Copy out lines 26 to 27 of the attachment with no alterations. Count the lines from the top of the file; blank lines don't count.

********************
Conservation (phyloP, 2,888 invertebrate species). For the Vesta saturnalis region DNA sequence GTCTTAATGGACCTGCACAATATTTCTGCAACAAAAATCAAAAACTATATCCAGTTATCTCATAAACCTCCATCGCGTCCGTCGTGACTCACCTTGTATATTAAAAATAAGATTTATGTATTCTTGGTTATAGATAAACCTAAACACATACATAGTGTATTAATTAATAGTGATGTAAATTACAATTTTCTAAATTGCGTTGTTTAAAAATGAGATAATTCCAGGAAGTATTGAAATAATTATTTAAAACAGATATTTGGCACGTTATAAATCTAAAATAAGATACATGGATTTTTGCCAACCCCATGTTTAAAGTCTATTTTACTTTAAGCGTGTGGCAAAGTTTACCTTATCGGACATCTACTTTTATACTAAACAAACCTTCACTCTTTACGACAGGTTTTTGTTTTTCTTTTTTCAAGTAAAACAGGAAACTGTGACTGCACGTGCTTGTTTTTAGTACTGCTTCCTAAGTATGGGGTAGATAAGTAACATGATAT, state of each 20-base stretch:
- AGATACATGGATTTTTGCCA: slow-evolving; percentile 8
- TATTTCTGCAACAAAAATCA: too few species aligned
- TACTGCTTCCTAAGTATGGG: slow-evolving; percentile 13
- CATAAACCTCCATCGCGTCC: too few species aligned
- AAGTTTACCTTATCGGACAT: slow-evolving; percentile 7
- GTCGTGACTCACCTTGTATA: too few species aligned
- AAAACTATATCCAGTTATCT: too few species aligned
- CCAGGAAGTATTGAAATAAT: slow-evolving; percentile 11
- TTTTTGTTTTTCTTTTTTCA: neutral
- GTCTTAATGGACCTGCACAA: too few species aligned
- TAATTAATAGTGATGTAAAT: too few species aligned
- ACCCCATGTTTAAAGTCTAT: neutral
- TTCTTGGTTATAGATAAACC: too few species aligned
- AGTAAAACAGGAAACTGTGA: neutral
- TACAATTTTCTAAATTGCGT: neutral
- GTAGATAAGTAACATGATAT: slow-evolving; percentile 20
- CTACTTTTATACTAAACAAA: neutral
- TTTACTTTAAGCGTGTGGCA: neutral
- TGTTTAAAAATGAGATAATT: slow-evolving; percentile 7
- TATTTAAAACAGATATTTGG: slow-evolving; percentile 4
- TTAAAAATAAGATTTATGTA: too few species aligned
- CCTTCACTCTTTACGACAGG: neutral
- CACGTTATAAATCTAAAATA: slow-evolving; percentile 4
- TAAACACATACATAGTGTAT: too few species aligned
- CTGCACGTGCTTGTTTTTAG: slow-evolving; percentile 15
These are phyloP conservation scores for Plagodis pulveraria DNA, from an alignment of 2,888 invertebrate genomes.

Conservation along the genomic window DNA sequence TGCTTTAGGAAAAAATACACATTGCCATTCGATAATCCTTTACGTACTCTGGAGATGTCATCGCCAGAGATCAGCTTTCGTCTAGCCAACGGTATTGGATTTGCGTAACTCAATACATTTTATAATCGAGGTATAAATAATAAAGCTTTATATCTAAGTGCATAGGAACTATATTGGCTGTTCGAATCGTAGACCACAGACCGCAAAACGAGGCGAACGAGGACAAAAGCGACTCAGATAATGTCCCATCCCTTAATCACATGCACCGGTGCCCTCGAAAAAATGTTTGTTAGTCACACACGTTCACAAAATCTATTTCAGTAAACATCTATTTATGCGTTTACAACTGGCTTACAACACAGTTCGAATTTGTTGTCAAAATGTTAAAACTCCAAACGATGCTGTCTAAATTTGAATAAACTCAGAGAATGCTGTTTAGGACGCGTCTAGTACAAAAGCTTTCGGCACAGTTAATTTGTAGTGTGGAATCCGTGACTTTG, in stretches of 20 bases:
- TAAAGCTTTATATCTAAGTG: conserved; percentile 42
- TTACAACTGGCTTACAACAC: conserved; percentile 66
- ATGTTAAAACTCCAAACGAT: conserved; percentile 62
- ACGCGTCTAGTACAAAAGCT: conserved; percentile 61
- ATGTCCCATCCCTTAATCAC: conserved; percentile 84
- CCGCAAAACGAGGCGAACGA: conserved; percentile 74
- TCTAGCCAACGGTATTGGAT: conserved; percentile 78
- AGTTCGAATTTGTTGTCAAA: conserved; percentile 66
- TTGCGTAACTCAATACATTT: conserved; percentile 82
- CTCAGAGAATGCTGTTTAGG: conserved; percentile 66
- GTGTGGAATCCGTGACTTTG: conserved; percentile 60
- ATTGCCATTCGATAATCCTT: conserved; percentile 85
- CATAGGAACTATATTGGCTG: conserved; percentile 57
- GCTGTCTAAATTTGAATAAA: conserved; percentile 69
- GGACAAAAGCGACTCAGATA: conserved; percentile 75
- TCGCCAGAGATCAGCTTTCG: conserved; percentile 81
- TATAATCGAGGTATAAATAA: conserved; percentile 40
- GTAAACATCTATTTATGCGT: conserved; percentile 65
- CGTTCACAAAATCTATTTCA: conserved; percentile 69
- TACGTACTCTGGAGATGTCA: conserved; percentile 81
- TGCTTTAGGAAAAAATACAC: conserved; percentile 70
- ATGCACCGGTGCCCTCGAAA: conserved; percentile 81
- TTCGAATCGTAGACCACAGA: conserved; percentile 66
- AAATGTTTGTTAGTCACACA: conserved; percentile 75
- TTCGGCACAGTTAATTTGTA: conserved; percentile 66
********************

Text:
- CTGCACGTGCTTGTTTTTAG: slow-evolving; percentile 15
These are phyloP conservation scores for Plagodis pulveraria DNA, from an alignment of 2,888 invertebrate genomes.